Best of 2012

I think I’ll do what I did last year, and rather than make a list of the best books I read in 2012, I’ll discuss my reading in terms of categories. Some of my best reading experiences this year included:

  • A bunch of reading by and about Virginia Woolf, including Hermione Lee’s awesome biography of Woolf, Woolf’s diaries Volume 2, and Mrs. Dalloway. It’s been great to think about Woolf from multiple angles including different types of writing. Perhaps I’ll continue this Woolf obsession by reading To the Lighthouse this coming year.
  • Two books by Zadie Smith, both of which were awesome: NW and her essay collection Changing My Mind. I got to see her do a reading as well. I liked Smith before this year based on my reading of White Teeth, but now I’m a real fan.
  • Two books by Barbara Comyns, of which I really loved Who Was Changed and Who Was Dead. Our Spoons Came From Woolworths was also good, but not as good as the other. I’m looking forward to getting my hands on more Comyns books soon.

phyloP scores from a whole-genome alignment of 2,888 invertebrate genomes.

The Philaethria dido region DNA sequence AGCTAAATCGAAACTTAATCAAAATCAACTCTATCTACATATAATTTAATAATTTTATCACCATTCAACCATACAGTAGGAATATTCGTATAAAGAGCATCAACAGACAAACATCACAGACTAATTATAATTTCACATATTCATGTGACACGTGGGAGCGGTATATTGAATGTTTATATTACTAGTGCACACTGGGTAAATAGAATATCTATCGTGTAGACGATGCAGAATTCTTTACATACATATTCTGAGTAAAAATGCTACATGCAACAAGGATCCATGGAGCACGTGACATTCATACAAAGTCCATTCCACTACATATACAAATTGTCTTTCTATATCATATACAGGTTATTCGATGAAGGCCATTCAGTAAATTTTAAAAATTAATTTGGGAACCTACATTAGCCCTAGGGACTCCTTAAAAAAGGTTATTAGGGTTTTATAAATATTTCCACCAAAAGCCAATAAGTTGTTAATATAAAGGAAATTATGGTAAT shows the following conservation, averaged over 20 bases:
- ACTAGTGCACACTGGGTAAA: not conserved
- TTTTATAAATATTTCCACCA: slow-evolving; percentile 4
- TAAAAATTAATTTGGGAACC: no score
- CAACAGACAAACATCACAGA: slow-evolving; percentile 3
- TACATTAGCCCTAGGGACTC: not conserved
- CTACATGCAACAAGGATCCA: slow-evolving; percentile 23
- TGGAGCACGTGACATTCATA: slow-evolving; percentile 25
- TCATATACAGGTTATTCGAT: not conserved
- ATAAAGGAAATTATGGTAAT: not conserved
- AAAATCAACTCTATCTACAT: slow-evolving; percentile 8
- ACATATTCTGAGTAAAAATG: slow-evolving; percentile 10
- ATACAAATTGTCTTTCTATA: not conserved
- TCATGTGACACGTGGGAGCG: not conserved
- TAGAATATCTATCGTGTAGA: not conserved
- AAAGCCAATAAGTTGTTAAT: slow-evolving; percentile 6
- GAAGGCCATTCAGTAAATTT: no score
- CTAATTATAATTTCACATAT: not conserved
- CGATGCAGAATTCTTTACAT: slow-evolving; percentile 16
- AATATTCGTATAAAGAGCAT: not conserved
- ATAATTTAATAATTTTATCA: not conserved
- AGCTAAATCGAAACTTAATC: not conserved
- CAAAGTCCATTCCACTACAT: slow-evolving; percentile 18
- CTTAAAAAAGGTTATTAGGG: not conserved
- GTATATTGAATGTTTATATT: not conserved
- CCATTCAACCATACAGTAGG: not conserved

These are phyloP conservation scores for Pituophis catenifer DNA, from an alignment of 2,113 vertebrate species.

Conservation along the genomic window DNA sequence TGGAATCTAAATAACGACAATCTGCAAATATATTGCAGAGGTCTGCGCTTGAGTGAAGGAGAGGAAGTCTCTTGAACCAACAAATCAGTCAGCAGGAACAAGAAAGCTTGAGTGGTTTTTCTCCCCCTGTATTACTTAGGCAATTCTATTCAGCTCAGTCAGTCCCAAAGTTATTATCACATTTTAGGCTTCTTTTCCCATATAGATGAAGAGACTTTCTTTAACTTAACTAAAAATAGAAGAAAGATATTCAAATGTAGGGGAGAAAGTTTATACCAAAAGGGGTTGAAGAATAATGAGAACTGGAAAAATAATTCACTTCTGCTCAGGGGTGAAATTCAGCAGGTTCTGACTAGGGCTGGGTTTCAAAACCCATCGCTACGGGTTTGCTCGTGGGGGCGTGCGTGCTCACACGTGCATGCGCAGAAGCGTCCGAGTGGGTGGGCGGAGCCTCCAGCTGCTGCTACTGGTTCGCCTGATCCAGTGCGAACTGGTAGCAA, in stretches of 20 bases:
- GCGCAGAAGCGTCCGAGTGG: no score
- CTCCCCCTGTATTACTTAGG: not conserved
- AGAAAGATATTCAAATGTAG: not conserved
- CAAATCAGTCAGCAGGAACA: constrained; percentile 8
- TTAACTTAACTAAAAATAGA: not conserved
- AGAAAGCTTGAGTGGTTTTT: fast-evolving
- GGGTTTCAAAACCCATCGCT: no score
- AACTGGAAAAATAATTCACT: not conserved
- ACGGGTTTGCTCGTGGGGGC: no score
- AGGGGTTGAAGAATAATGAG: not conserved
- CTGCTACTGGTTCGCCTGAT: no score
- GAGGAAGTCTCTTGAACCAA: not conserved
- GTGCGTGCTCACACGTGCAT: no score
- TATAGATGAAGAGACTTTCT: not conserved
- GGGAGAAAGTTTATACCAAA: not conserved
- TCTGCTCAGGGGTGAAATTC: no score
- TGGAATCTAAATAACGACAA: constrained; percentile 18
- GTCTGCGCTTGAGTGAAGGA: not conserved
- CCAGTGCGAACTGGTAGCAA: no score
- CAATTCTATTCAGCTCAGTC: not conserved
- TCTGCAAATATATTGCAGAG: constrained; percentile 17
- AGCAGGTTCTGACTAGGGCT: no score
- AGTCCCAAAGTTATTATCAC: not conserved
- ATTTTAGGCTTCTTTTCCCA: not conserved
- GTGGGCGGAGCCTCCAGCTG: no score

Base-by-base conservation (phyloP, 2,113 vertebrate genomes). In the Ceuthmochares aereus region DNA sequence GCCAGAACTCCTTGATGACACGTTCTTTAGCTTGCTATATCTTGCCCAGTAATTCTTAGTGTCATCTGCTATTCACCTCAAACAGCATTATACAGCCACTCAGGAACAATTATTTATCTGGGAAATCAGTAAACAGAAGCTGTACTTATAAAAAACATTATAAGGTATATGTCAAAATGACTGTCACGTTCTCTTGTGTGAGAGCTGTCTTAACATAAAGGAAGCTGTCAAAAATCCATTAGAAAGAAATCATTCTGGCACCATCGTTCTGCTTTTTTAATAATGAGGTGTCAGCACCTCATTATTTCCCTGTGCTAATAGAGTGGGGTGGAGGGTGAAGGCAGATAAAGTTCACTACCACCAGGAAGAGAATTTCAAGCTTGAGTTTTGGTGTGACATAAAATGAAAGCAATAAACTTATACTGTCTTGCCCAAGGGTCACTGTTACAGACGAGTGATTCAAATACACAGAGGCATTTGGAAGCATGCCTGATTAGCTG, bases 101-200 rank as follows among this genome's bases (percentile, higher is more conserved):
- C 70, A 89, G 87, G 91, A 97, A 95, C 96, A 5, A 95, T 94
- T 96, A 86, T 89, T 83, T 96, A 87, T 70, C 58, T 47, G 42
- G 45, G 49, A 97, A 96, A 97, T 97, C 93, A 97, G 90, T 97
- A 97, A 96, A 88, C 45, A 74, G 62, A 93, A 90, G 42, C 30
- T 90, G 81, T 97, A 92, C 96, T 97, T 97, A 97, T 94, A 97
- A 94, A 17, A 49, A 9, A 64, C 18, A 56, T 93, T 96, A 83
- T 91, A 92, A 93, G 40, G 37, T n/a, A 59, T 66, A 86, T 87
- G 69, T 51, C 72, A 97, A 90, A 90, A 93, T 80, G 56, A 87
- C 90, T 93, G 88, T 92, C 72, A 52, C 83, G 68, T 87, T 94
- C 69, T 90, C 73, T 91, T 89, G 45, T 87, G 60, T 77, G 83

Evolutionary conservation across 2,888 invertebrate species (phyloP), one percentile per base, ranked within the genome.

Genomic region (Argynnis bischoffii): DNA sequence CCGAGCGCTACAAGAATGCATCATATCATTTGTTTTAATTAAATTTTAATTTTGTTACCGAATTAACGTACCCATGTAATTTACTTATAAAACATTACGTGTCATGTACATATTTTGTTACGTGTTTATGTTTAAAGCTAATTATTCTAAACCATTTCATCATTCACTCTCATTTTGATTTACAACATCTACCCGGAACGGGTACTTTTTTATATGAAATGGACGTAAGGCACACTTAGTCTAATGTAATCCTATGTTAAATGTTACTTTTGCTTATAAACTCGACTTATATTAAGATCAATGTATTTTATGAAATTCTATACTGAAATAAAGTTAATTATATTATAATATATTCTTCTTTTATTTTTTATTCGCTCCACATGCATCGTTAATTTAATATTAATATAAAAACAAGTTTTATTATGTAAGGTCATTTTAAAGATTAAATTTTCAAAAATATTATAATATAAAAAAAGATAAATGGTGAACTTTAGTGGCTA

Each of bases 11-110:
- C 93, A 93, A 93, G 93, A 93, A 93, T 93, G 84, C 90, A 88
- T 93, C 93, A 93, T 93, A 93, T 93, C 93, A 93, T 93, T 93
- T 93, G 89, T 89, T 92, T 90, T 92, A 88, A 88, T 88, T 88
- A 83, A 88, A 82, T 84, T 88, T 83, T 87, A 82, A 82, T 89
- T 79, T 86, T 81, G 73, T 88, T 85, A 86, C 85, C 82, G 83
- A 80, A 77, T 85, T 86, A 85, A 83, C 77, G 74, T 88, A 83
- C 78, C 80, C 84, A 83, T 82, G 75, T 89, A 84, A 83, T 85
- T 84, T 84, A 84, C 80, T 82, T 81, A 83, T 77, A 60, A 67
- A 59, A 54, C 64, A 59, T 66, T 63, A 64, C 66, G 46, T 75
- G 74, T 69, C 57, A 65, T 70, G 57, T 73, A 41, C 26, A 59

Probably two of my favorite books of the year:

  • Maggie Nelson’s Bluets. This book is beautiful, it has an innovative structure, it’s smart, and it’s also personal, emotional, and compelling. Fabulous.
  • Mark Doty’s Dog Years. Unmissable for anyone who loves dogs, and a really, really good read even if you don’t, because the book is about much more than that.

Some favorite novels not already mentioned:

  • David Mitchell’s Black Swan Green for its distinctive voice and beautiful writing.
  • Kate Zambreno’s Green Girl for unabashedly exploring an unsympathetic character (except she’s not entirely unsympathetic).
  • Gillian Flynn’s Gone Girl for being thoroughly absorbing and entertaining, an unputdownable book (Tana French’s In the Woods was very good for the same reasons),